If your side lost the election, time to secede from the Union?
That will never happen, but people on the losing side of the presidential election are venting via a petition, on a White House website, to have their state secede from the Union. Petitioners in Texas lead the pack.
screen capture of petitions.whitehouse.gov
Are they just sore losers? Or are they, rather, champions of free speech exercising their right of protest against a president they didn't vote for?
The answer, like the outcome of the 2012 election itself, may lie in the eye of the beholder. Either way, an attention-getting, post-election petition drive is under way online from people in 30 states who say they want their state to secede from the Union. Most come from states that went for GOP presidential nominee Mitt Romney in the election, with Texas leading the way.
So far, they've flooded the White House website with their petitions – a move calculated to provoke some kind of reply from the executive branch. So far, the White House has said nothing.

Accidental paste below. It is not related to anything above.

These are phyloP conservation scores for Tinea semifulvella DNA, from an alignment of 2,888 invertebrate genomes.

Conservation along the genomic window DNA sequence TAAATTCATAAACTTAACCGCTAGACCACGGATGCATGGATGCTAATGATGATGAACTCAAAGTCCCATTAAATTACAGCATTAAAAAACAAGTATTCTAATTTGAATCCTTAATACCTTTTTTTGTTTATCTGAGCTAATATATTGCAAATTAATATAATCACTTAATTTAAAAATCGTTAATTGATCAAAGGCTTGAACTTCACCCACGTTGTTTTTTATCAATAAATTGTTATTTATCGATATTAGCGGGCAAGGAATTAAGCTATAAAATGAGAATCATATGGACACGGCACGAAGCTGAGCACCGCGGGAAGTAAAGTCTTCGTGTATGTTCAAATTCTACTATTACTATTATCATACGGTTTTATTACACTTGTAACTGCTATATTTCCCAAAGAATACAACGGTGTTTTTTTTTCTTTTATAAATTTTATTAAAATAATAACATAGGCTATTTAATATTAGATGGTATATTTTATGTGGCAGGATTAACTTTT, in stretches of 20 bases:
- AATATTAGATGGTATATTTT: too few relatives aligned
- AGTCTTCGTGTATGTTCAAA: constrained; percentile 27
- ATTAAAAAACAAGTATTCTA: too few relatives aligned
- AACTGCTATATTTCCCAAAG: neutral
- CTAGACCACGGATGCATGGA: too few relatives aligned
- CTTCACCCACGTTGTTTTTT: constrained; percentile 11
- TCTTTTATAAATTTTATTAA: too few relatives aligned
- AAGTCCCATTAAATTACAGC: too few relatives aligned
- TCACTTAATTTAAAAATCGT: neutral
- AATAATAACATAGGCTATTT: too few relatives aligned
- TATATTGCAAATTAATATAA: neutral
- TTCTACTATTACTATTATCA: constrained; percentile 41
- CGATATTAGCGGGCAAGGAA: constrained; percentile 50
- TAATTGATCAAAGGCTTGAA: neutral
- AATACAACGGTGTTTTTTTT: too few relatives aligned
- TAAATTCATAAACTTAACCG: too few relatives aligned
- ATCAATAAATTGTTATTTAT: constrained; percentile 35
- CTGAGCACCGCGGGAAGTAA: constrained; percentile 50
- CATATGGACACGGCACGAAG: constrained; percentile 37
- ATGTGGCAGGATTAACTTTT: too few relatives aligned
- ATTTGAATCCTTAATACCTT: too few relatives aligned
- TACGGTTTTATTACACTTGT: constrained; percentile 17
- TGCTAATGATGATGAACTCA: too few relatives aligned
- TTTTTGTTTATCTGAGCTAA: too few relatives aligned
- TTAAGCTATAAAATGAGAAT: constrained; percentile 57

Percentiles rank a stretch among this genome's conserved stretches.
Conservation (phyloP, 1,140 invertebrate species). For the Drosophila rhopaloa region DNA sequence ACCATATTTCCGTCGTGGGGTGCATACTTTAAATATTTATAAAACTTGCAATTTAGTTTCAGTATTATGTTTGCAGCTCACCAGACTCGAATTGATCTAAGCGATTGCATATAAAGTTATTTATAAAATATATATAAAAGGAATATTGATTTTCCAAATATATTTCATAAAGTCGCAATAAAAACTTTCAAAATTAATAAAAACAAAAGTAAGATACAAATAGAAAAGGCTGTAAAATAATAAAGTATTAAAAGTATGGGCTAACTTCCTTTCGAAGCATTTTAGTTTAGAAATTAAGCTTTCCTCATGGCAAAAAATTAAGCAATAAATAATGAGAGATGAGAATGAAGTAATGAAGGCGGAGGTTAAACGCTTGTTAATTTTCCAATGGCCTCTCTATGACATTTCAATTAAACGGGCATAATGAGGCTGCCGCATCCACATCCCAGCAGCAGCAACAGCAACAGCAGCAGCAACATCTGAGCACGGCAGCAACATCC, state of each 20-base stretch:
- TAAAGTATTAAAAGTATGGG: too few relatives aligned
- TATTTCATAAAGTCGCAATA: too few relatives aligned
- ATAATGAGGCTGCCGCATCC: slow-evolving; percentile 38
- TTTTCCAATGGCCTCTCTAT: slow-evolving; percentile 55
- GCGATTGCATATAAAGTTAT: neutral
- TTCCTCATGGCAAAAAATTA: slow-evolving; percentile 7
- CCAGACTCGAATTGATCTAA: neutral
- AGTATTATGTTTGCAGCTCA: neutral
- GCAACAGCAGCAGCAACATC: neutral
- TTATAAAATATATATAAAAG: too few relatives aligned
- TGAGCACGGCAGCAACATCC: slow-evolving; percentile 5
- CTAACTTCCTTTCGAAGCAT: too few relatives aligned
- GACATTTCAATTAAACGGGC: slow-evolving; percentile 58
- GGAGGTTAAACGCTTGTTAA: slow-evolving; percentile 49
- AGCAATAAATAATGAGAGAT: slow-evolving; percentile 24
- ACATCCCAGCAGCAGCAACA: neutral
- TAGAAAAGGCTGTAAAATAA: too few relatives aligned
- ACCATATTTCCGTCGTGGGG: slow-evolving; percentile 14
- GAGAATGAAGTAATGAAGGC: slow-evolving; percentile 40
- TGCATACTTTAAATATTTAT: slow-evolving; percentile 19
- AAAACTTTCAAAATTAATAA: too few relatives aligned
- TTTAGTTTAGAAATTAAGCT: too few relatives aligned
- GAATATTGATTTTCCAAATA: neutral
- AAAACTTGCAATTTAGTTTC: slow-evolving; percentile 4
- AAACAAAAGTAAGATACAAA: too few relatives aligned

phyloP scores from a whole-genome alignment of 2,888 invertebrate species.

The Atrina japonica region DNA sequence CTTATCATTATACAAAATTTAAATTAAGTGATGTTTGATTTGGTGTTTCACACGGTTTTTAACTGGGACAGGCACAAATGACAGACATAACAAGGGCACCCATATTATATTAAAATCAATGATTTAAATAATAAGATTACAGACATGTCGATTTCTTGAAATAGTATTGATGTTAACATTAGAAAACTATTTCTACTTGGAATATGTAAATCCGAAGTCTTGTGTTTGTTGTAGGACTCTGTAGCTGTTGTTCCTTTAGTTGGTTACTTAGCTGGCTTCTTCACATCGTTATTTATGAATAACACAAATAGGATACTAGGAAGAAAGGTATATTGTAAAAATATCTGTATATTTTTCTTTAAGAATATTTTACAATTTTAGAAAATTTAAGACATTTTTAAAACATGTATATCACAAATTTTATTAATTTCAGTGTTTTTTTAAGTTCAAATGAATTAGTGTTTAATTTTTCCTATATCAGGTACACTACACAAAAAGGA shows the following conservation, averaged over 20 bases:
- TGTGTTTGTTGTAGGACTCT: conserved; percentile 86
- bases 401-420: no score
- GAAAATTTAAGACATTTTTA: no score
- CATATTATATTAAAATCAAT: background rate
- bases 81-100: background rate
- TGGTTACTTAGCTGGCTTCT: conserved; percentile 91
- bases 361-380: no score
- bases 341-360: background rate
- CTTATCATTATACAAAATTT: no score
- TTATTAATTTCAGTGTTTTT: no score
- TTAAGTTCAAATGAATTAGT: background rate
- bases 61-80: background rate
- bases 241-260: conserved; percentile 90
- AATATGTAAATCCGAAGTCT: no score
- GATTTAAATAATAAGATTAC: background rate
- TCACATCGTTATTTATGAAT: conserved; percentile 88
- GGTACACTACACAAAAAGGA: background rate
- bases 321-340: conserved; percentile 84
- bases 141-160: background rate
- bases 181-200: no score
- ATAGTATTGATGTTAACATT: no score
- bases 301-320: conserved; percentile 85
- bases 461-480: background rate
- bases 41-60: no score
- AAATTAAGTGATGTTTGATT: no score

Secession, of course, has been tried before (the Civil War springs to mind) and is outlawed by the 14th Amendment of the Constitution. That's probably not the real intent of most petitioners, says James Henson, director of the Texas Politics Project at the University of Texas in Austin.
“It’s a form of acting out in which people are expressing deep antipathy toward the president and his policies and him as a person," he says, "and things like this do resonate among traditionalists in Texas who are very wrapped up in Texas history and a sense of Texas independence and a sense of Texas exceptionalism.”
Most of the petitions feature identical wording for each state, and ask the Obama administration to allow the states to create a new government that would operate independently of the United States. They cite what they perceive as the federal government’s failure to reduce spending and its unspecified attack on civil rights.
Page 1 of 4